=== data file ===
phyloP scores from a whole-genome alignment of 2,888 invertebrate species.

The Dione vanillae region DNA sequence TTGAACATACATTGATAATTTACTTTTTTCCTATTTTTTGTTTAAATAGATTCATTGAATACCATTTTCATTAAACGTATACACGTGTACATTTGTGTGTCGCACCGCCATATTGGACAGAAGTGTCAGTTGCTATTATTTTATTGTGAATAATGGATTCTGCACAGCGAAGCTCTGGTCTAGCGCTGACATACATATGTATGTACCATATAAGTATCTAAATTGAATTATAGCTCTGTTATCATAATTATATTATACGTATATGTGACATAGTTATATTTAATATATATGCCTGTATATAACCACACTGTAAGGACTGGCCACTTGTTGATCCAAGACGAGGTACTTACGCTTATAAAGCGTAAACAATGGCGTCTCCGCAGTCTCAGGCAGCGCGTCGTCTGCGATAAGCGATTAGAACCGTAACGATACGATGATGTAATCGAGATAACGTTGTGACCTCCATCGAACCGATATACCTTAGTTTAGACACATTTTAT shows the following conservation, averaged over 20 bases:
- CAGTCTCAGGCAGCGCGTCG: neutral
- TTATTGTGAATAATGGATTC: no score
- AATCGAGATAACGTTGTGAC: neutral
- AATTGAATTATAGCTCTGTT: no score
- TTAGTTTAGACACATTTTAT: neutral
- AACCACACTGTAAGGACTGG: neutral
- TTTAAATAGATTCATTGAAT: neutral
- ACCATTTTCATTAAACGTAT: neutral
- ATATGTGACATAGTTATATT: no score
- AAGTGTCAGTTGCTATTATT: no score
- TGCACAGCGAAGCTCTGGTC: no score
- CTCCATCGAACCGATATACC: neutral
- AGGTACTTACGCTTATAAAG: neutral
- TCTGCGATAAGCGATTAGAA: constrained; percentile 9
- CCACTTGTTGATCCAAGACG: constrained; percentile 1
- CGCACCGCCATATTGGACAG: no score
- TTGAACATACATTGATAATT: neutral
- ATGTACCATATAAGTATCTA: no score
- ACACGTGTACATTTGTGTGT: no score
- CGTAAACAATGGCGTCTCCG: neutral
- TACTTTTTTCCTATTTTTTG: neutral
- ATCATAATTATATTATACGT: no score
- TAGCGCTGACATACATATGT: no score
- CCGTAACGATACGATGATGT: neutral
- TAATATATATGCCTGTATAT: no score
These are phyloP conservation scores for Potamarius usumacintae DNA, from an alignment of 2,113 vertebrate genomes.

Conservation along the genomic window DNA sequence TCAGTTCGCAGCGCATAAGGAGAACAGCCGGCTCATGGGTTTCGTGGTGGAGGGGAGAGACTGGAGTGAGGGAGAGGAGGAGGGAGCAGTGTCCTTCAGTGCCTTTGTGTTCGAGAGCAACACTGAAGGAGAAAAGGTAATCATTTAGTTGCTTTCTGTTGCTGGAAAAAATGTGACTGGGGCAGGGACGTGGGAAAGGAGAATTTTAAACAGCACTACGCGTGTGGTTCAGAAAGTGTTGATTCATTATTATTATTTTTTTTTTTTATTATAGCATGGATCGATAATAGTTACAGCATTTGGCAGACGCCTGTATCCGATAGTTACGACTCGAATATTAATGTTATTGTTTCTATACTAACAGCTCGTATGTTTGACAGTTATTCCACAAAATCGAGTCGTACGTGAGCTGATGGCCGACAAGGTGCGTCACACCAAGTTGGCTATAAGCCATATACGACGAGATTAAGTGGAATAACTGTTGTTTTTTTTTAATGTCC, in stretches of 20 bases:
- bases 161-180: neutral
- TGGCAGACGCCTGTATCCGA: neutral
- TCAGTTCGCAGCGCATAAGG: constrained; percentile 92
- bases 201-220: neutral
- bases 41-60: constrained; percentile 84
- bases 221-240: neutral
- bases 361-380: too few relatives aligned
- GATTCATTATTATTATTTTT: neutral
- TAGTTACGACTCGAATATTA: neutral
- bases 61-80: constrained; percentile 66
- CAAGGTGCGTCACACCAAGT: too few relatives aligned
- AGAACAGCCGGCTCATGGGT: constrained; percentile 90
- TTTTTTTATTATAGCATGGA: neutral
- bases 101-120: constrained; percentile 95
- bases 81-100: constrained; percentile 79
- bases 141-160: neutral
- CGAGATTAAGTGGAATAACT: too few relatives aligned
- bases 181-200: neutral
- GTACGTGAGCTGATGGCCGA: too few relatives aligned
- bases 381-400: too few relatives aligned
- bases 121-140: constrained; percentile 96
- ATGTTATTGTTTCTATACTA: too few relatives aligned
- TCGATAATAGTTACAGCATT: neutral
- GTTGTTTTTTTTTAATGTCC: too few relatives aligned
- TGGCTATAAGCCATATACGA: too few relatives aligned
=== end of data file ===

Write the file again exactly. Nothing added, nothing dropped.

phyloP scores from a whole-genome alignment of 2,888 invertebrate species.

The Dione vanillae region DNA sequence TTGAACATACATTGATAATTTACTTTTTTCCTATTTTTTGTTTAAATAGATTCATTGAATACCATTTTCATTAAACGTATACACGTGTACATTTGTGTGTCGCACCGCCATATTGGACAGAAGTGTCAGTTGCTATTATTTTATTGTGAATAATGGATTCTGCACAGCGAAGCTCTGGTCTAGCGCTGACATACATATGTATGTACCATATAAGTATCTAAATTGAATTATAGCTCTGTTATCATAATTATATTATACGTATATGTGACATAGTTATATTTAATATATATGCCTGTATATAACCACACTGTAAGGACTGGCCACTTGTTGATCCAAGACGAGGTACTTACGCTTATAAAGCGTAAACAATGGCGTCTCCGCAGTCTCAGGCAGCGCGTCGTCTGCGATAAGCGATTAGAACCGTAACGATACGATGATGTAATCGAGATAACGTTGTGACCTCCATCGAACCGATATACCTTAGTTTAGACACATTTTAT shows the following conservation, averaged over 20 bases:
- CAGTCTCAGGCAGCGCGTCG: neutral
- TTATTGTGAATAATGGATTC: no score
- AATCGAGATAACGTTGTGAC: neutral
- AATTGAATTATAGCTCTGTT: no score
- TTAGTTTAGACACATTTTAT: neutral
- AACCACACTGTAAGGACTGG: neutral
- TTTAAATAGATTCATTGAAT: neutral
- ACCATTTTCATTAAACGTAT: neutral
- ATATGTGACATAGTTATATT: no score
- AAGTGTCAGTTGCTATTATT: no score
- TGCACAGCGAAGCTCTGGTC: no score
- CTCCATCGAACCGATATACC: neutral
- AGGTACTTACGCTTATAAAG: neutral
- TCTGCGATAAGCGATTAGAA: constrained; percentile 9
- CCACTTGTTGATCCAAGACG: constrained; percentile 1
- CGCACCGCCATATTGGACAG: no score
- TTGAACATACATTGATAATT: neutral
- ATGTACCATATAAGTATCTA: no score
- ACACGTGTACATTTGTGTGT: no score
- CGTAAACAATGGCGTCTCCG: neutral
- TACTTTTTTCCTATTTTTTG: neutral
- ATCATAATTATATTATACGT: no score
- TAGCGCTGACATACATATGT: no score
- CCGTAACGATACGATGATGT: neutral
- TAATATATATGCCTGTATAT: no score
These are phyloP conservation scores for Potamarius usumacintae DNA, from an alignment of 2,113 vertebrate genomes.

Conservation along the genomic window DNA sequence TCAGTTCGCAGCGCATAAGGAGAACAGCCGGCTCATGGGTTTCGTGGTGGAGGGGAGAGACTGGAGTGAGGGAGAGGAGGAGGGAGCAGTGTCCTTCAGTGCCTTTGTGTTCGAGAGCAACACTGAAGGAGAAAAGGTAATCATTTAGTTGCTTTCTGTTGCTGGAAAAAATGTGACTGGGGCAGGGACGTGGGAAAGGAGAATTTTAAACAGCACTACGCGTGTGGTTCAGAAAGTGTTGATTCATTATTATTATTTTTTTTTTTTATTATAGCATGGATCGATAATAGTTACAGCATTTGGCAGACGCCTGTATCCGATAGTTACGACTCGAATATTAATGTTATTGTTTCTATACTAACAGCTCGTATGTTTGACAGTTATTCCACAAAATCGAGTCGTACGTGAGCTGATGGCCGACAAGGTGCGTCACACCAAGTTGGCTATAAGCCATATACGACGAGATTAAGTGGAATAACTGTTGTTTTTTTTTAATGTCC, in stretches of 20 bases:
- bases 161-180: neutral
- TGGCAGACGCCTGTATCCGA: neutral
- TCAGTTCGCAGCGCATAAGG: constrained; percentile 92
- bases 201-220: neutral
- bases 41-60: constrained; percentile 84
- bases 221-240: neutral
- bases 361-380: too few relatives aligned
- GATTCATTATTATTATTTTT: neutral
- TAGTTACGACTCGAATATTA: neutral
- bases 61-80: constrained; percentile 66
- CAAGGTGCGTCACACCAAGT: too few relatives aligned
- AGAACAGCCGGCTCATGGGT: constrained; percentile 90
- TTTTTTTATTATAGCATGGA: neutral
- bases 101-120: constrained; percentile 95
- bases 81-100: constrained; percentile 79
- bases 141-160: neutral
- CGAGATTAAGTGGAATAACT: too few relatives aligned
- bases 181-200: neutral
- GTACGTGAGCTGATGGCCGA: too few relatives aligned
- bases 381-400: too few relatives aligned
- bases 121-140: constrained; percentile 96
- ATGTTATTGTTTCTATACTA: too few relatives aligned
- TCGATAATAGTTACAGCATT: neutral
- GTTGTTTTTTTTTAATGTCC: too few relatives aligned
- TGGCTATAAGCCATATACGA: too few relatives aligned